The world's biodiversity is in trouble, with wildlife crime, the spread of invasive species, and loss of habitat reducing the number of species. The loss has economy-wide consequences, but biodiversity is especially important for the 870 million rural poor whose livelihoods and safety nets are inextricably linked to natural and semi-natural ecosystems.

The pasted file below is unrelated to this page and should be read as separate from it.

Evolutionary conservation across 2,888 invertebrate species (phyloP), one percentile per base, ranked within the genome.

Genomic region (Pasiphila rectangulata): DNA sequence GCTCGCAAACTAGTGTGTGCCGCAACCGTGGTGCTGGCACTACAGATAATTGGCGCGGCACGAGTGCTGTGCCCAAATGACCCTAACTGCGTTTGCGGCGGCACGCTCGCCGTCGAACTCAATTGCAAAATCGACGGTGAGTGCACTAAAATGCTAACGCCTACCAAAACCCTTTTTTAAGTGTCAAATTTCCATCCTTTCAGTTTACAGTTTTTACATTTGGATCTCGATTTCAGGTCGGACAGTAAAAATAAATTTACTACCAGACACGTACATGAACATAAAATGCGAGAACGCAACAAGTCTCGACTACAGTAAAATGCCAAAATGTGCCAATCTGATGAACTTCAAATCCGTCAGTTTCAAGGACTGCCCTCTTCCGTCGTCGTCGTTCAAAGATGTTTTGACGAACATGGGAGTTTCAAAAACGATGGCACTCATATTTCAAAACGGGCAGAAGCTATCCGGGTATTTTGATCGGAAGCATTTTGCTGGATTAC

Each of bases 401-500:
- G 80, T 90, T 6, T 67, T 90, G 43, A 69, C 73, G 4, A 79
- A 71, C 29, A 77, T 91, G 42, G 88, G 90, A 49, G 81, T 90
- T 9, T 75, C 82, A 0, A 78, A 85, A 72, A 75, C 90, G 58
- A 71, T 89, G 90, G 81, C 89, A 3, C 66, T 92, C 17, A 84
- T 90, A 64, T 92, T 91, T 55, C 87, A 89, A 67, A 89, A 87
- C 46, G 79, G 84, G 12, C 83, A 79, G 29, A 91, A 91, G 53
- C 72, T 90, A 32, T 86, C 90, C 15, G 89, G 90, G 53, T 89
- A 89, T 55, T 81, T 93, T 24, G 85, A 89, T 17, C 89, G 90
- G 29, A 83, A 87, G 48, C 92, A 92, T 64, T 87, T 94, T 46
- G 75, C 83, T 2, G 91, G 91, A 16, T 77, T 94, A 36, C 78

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Washington, September 24, 2014 – Today, in partnership with the Global Environment Facility (GEF), the World Bank Group approved a $10 million project to address the decline of important migratory fis... Show More +h stocks in both coastal areas and areas beyond national jurisdiction. The Ocean Partnerships for Sustainable Fisheries & Biodiversity Conservation Project aims to improve the management of high value migratory species and maintain the economic benefits of sustainable fisheries and biodiversity conservation for developing countries and communities. More than a billion people rely on fish as their main source of protein and about 300 million are employed in jobs linked to healthy oceans.“The health and productivity of global fish stocks are under threat from overfishing, habitat destruction and marine pollution, all made worse by a patchwork of insufficient governance arrangements,” said Paula Caballero, World Bank Senior Director for the Environment and Natural Resources. “There is growing consensus that sustainable management of valuable fish stocks is essential if national and local economies are to continue deriving benefits from them and if we are serious about securing food and livelihoods well into the future.”While many fish populations fall within the exclusive economic zones (EEZs) of individual countries, migratory species such as tunas, billfishes and sharks travel between EEZs and into areas beyond national jurisdiction (ABNJs). These fish stocks represent some of the most economically valuable species in the ocean. The tuna fishery alone engages 85 countries and is valued at US$10 billion a year. “The fact that these stocks are both high value and transboundary makes them uniquely challenging to manage effectively,” said Tim Bostock, World Bank Fisheries Expert. “We are now at a crucial juncture. We believe this project will spur the type of innovative and concerted action -- within and beyond national jurisdictions -- that is so urgently needed.”The GEF has committed $10 million in grants to be allocated in four marine regions: Western Atlantic and Caribbean, Bay of Bengal, Western and Central Pacific, and the Eastern Pacific. Grants will facilitate development of innovative management solutions implemented in partnership with regional actors from both public and private sectors.This project builds upon other World Bank ocean and coastal management work including the Pacific Regional Oceanscape Project (PROP) and recent investments to support tuna fisheries management and sustainable livelihoods in India. The GEF is committed to this effort in support of focal areas concerned with biodiversity restoration and cooperative management of international waters. “Productive fisheries, ocean biodiversity and growing coastal economies are not necessarily conflicting objectives,” said Gustavo Fonseca, Director of Programs at the GEF. “Continued mismanagement of fisheries represents one of the most serious threats to marine biodiversity and livelihoods in developing countries. Reformed fisheries management can contribute significantly to fishery productivity and biodiversity restoration while supporting livelihoods.About the GEF and the World BankThe Global Environment Facility is a partnership for international cooperation where 183 countries work together with international institutions, civil society organizations and the private sector, to address global environmental issues. The GEF serves as financial mechanism for the United Nations Framework Convention on Climate Change, the Convention on Biological Diversity, the United Nations Convention to Combat Desertification, the Stockholm Convention on Persistent Organic Pollutants and the Minamata Convention on Mercury. It also works closely with the Montreal Protocol on Ozone Depleting Substances. The World Bank is one of GEF’s implementing agencies and supports countries in preparing GEF co-financed projects and supervising their implementation in areas that are consistent with GEF objectives and national sustainable development strategiesThe World Bank Group’s vision is a world free of poverty. To support this vision, the World Bank’s Environment and Natural Resources Global Practice provides expertise, technical assistance and financing to help developing countries strategically manage their environment and natural resources to end poverty and boost shared prosperity in a sustainable manner Show Less -